November 10, 1997
Volume 50, No. 12
Emory considering possibilities if state closes mental health institute
The Georgia Department of Human Resources (DHR) has proposed to Governor Zell Miller that the state close the Georgia Mental Health Institute (GMHI) on Briarcliff Road. According to DHR, the 141-bed, state-operated psychiatric hospital and the other buildings that make up the 42-acre facility less than a mile from the Emory campus are simply too costly to operate.
DHR believes it can serve the same people at other hospitals and outpatient centers and could redirect half of the facility's $24.5 million budget to expand community mental health services in several regions, including DeKalb and Fulton counties, and to improve substance-abuse treatment services. The governor will consider this proposal as part of his year-end budget plan, and his decision then will be reviewed by the Georgia General Assembly.
Emory has a longstanding interest in GMHI. The University and the state co-developed the facility more than 30 years ago around the common objective of improving the mental health of Georgians. Since GMHI opened in 1965, Emory physicians have provided some mental health services at the facility, and some residents and fellows have received part of their training in psychiatry there. Emory also has its own pediatric psychiatric outpatient programs based at GMHI.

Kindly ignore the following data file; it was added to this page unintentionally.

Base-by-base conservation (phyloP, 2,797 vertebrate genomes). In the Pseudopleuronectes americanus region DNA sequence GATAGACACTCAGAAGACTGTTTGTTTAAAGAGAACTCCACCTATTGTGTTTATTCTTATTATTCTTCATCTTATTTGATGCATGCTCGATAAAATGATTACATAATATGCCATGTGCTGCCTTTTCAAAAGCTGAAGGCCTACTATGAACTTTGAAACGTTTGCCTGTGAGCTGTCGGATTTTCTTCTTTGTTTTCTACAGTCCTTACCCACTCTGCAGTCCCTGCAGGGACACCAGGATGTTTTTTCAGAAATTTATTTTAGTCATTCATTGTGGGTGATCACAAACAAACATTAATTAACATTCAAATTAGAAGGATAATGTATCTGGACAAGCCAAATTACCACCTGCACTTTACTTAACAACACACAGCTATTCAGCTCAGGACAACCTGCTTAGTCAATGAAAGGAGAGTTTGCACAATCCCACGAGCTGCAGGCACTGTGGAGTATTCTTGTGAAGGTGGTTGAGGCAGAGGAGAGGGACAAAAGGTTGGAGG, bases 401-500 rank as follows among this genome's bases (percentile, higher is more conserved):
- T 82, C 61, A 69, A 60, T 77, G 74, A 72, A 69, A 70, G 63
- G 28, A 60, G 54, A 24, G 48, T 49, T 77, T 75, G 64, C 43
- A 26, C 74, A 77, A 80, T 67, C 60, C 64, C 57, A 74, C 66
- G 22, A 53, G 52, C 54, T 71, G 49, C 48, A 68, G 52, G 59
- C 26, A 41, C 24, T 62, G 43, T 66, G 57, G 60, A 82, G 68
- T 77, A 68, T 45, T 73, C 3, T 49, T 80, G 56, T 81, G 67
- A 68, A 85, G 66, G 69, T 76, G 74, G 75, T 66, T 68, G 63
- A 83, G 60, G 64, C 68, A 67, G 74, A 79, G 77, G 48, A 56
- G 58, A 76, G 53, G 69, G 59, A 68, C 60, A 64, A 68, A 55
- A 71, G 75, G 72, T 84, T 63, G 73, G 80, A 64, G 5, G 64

In addition, Emory currently has 10 faculty scientists conducting 18 research studies at GMHI, all focused on mental health and diseases of the brain and central nervous system and many are funded by state grants. Recognizing this history and current activity, the DHR informed Emory early on about its desire to close the facility.
Emory administrators are now looking at some interesting possibilities. After the DHR decided to propose closing the facility, the state asked if Emory might be interested in creating a proposal for new uses for the complex should its closing be approved.
Rarely does a parcel of land this large and this close to Emory become available, so a team of University and health sciences administrators and the president of Wesley Woods are carefully weighing options for immediate and future uses of the land and facilities.
The overriding criteria in converting the facility are that new programs are consistent with the state's desire to have the facility used for the common good of Georgians and that they fulfill the original idea of the Georgia-Emory partnership. While it is much too early to provide concrete information on what is being discussed, it's fair to say that research weighs heavily as do new and continuing collaborative ventures with the state.
The governor is not expected to make a decision about the DHR proposal until year-end, and any proposal submitted by Emory also would be subject to approval by the state.